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Miklos v. Liberty Coach Co.

Decided: February 7, 1958.

JOHN MIKLOS AND HELEN MIKLOS, PLAINTIFFS-APPELLANTS,
v.
LIBERTY COACH CO., INC., AND BORDENTOWN TRAILERS SALES INC., DEFENDANTS-RESPONDENTS



Goldmann, Freund and Conford. The opinion of the court was delivered by Goldmann, S.j.a.d.

Goldmann

[48 NJSuper Page 593] Plaintiffs appeal from an order of the Superior Court, Law Division, entered on motion

of defendant Liberty Coach Co., Inc. (Liberty), setting aside the service of process allegedly made upon it.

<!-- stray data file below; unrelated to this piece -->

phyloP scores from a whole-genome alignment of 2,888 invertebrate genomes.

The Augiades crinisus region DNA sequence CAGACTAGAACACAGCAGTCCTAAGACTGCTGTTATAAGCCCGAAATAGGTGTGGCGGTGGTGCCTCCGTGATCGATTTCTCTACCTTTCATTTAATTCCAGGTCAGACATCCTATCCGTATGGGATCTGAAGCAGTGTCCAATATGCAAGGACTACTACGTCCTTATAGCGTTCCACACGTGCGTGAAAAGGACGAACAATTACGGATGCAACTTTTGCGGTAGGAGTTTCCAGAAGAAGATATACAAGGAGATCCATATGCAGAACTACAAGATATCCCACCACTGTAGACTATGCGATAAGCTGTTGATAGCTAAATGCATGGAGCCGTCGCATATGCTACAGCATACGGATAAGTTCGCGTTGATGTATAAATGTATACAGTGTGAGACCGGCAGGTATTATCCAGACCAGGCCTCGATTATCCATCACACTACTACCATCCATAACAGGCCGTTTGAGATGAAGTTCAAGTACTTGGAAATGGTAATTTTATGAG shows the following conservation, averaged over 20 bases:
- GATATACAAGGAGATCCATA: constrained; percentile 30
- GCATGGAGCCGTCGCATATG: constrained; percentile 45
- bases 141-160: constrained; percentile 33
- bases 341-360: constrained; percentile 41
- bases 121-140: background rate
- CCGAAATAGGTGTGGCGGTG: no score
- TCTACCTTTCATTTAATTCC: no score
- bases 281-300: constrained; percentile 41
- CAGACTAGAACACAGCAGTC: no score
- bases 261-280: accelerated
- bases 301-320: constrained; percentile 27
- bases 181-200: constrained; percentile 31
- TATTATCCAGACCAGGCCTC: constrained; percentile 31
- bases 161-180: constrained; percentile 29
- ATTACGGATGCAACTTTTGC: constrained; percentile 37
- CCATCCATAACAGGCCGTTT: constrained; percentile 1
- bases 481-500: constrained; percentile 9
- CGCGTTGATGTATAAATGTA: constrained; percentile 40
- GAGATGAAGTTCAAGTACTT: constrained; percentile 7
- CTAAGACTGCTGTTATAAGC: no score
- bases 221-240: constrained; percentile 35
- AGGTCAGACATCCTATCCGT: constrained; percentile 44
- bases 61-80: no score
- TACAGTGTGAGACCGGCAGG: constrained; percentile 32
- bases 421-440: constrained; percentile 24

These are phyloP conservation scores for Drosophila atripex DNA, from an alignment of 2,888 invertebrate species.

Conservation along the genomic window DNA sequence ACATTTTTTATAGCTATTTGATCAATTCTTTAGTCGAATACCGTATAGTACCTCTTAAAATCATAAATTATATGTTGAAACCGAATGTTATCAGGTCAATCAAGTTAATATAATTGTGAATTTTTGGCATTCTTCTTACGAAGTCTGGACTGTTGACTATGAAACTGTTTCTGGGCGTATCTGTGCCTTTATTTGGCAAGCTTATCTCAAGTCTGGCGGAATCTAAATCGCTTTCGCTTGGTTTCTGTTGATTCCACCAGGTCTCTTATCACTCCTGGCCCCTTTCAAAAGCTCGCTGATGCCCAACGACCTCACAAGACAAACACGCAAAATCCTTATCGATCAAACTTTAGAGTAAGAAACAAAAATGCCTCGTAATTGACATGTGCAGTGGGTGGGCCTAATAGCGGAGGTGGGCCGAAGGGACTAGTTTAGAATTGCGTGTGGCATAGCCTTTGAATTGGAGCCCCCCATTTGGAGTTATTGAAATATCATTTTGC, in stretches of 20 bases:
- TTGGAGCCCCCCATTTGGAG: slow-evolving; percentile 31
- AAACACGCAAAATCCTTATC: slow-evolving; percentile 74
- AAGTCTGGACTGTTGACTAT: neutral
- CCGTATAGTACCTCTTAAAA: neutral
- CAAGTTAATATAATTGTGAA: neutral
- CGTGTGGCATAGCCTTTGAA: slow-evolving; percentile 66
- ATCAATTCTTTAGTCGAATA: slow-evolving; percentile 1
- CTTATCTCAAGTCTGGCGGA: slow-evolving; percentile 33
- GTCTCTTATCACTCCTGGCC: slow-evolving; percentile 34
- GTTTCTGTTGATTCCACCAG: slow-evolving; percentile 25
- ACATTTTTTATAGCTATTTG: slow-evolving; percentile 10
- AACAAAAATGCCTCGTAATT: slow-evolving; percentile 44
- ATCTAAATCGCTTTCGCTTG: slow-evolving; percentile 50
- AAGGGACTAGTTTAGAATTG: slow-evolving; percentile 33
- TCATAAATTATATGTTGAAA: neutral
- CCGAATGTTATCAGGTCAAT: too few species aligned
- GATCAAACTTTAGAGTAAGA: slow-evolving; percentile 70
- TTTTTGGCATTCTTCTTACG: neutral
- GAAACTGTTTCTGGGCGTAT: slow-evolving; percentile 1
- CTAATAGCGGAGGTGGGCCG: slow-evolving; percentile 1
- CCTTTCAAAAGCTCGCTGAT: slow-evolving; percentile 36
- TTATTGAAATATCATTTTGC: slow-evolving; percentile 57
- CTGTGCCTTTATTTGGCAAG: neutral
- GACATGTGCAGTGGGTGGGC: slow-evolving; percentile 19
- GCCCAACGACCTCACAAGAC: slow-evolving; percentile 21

Liberty, an Indiana corporation, manufactures home trailers. On June 29, 1955 plaintiffs purchased a new 1955 Liberty trailer through defendant Bordentown Trailer Sales, Inc. (Bordentown), a New Jersey corporation doing business near Bordentown, N.J. After delivery plaintiffs found that the trailer was damaged and defective. They subsequently returned it to Bordentown which purportedly resold it, but no part of the $2,218.32 paid on account has ever been refunded to plaintiffs. They thereupon brought the present action, the amended complaint naming both Bordentown and Liberty as defendants, and seeking return of the downpayment on the theory of rescission, and damages based on warranty, both express and implied. Among the counts are several demanding damages for injuries suffered by plaintiff Helen Miklos as a result of the defective condition of the mobile unit.